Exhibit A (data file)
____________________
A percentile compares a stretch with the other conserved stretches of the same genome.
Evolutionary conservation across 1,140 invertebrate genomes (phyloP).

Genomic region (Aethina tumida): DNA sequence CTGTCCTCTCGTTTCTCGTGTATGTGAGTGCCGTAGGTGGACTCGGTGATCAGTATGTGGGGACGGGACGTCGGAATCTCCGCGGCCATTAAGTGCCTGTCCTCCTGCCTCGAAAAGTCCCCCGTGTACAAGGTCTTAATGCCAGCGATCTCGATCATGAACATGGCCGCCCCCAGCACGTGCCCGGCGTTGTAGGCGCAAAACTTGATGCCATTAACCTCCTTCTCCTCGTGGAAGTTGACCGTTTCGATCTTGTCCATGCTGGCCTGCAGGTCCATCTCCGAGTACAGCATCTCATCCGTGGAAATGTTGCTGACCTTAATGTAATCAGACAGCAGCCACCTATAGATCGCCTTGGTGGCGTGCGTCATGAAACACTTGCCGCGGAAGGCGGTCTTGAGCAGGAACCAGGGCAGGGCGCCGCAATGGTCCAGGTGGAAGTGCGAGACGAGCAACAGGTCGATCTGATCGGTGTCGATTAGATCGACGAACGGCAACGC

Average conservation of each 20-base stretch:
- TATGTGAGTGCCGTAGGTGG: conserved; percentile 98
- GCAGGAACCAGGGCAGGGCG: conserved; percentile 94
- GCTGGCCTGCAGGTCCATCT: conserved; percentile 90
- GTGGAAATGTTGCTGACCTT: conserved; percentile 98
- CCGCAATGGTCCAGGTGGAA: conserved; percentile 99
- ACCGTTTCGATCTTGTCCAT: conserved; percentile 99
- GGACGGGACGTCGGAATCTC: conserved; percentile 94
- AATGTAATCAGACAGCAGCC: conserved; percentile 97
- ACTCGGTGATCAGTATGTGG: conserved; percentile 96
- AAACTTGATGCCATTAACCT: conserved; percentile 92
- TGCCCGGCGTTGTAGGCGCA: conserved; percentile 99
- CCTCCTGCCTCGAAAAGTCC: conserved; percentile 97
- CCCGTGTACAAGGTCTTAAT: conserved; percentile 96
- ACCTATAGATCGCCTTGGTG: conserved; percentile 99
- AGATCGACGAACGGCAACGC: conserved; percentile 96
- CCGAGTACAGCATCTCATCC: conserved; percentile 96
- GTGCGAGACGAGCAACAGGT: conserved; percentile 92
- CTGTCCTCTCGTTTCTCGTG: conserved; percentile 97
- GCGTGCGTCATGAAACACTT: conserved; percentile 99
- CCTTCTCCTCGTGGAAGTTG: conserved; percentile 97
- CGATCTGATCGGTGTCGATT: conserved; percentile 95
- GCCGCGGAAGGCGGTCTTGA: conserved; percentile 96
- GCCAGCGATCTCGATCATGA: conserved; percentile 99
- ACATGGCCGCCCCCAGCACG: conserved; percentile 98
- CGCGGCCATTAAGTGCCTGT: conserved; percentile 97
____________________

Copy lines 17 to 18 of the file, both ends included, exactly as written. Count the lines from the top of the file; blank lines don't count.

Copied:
- CCCGTGTACAAGGTCTTAAT: conserved; percentile 96
- ACCTATAGATCGCCTTGGTG: conserved; percentile 99